The controversial gas surcharge
Another price driver for gas is the state levy that will be introduced on October 1 after much dispute and back-and-forth. It has been set at 2.419 euro cents per kilowatt hour and is to be paid by all of the country’s gas-consuming households and businesses to prop up struggling energy providers. Economists estimate that the levy will cost an average household another €600 a year.
However, the levy may be raised if the price of natural gas continues to rise. Some 11% of German electricity is currently still generated with natural gas, so many economists also expect a marked hike in electricity prices. The consequences of Russia’s attack on Ukraine will thus really hit home to Germans in the coming months.
And so the most effective way to reduce energy bills is to save wherever possible. The consumer advice organization Stiftung Warentest has calculated that a family of three can save around €970 a year on electricity and gas with just a few measures: by using less hot water, showering less and at a lower water temperature and installing an energy-saving shower head. Lowering the average room temperature to 20 C (68 F) also makes a marked difference. And wherever possible, laundry should be hung out to dry, rather than popping it into an electricity-guzzling clothes dryer.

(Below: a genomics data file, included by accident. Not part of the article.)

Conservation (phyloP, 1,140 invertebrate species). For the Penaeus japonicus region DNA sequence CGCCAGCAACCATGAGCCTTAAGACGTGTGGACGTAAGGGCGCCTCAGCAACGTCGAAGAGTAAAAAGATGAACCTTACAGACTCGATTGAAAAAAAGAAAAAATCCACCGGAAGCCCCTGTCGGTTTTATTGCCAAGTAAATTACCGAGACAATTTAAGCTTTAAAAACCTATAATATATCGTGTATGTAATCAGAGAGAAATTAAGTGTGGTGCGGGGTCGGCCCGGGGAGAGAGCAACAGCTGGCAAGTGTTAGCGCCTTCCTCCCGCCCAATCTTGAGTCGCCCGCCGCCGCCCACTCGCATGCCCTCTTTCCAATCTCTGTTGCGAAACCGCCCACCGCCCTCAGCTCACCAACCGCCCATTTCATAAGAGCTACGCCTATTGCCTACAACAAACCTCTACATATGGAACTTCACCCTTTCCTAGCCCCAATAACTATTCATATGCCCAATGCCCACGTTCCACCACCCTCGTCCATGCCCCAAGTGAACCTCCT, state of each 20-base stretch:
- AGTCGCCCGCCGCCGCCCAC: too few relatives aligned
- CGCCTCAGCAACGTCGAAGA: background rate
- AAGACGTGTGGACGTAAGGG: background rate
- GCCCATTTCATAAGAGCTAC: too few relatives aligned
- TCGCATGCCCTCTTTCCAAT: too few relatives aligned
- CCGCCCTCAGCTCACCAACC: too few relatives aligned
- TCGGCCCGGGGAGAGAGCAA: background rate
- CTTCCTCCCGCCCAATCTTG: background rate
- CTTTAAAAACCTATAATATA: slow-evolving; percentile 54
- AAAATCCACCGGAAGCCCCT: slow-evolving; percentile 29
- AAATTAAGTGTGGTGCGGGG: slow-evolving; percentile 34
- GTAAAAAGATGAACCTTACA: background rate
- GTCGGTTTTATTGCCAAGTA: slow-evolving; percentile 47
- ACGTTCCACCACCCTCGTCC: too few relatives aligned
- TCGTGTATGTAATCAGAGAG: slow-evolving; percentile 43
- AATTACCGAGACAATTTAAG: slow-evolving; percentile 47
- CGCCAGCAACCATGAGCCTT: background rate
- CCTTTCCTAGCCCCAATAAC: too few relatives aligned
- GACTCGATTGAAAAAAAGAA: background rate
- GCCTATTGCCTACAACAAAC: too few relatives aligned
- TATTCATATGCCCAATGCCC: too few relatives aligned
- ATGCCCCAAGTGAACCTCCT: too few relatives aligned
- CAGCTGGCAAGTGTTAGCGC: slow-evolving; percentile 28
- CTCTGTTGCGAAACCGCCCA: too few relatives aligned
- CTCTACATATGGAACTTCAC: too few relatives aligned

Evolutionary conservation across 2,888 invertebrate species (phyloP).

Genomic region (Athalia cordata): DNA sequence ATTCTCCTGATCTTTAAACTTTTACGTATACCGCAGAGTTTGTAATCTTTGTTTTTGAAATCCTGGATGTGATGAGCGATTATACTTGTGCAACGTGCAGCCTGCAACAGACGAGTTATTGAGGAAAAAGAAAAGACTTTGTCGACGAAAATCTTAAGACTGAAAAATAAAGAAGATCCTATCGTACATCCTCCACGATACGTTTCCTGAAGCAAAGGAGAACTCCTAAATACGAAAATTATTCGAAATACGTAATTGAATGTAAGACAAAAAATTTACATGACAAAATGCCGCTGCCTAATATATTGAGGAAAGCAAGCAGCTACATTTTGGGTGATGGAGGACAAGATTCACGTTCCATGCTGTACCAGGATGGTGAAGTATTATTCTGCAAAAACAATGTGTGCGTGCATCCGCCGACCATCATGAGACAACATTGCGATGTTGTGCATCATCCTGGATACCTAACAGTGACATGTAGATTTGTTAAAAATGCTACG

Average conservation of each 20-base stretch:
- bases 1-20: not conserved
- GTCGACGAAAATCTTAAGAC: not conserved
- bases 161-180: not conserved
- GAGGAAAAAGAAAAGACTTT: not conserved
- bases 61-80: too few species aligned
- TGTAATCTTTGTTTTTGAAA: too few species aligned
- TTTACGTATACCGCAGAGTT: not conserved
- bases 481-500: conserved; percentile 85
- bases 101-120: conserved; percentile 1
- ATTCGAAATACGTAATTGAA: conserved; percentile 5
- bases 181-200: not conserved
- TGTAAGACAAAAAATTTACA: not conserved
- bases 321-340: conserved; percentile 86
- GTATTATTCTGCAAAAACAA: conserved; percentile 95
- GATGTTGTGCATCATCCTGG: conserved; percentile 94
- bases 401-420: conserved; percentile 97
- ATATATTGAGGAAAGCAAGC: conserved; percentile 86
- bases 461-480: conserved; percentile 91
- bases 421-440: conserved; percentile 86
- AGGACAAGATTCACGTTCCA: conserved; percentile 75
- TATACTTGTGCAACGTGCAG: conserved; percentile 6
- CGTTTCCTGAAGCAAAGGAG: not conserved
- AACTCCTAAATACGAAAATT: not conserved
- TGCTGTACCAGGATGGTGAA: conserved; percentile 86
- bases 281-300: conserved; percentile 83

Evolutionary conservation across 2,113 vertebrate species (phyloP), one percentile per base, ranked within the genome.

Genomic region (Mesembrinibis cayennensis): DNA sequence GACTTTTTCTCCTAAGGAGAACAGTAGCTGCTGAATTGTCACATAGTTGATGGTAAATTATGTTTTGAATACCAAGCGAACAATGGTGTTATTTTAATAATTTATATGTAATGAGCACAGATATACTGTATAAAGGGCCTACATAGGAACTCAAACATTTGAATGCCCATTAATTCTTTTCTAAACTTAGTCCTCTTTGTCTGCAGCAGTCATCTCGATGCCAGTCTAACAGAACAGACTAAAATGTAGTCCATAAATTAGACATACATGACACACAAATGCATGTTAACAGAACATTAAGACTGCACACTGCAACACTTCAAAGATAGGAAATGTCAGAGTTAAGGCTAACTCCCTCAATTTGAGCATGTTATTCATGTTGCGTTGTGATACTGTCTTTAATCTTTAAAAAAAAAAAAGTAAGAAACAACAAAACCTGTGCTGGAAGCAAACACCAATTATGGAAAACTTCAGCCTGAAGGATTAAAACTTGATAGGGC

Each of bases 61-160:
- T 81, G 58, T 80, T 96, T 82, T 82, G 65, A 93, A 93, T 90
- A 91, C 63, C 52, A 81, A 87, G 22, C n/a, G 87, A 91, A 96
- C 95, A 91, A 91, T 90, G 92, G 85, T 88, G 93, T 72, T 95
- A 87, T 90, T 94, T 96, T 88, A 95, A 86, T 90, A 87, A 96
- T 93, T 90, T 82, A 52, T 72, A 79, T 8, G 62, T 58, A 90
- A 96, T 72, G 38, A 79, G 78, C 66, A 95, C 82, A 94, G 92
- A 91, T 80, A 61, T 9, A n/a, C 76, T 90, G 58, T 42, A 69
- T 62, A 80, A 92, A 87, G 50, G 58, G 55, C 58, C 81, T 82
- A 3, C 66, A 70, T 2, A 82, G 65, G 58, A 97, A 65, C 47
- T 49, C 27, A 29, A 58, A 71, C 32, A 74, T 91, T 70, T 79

Opposition calls for a price cap
But how low-income households are supposed to cope with the high prices is still not clear. Bavaria’s conservative regional Christian Social Union (CSU) has now proposed a model for a gas price cap for three-quarters of private household heat consumption.
“For private households, it would be conceivable to cap 75% of their current gas purchases at a citizen base price,” CSU politician Alexander Dobrindt told the regional Augsburger Allgemeine newspaper. “Beyond that, they would have to pay the price,” he added.
But critics of that proposal have pointed out that this would require subsidies that would put a tremendous strain on public coffers, leading the government to once again incur massive debt.
This article was originally written in German.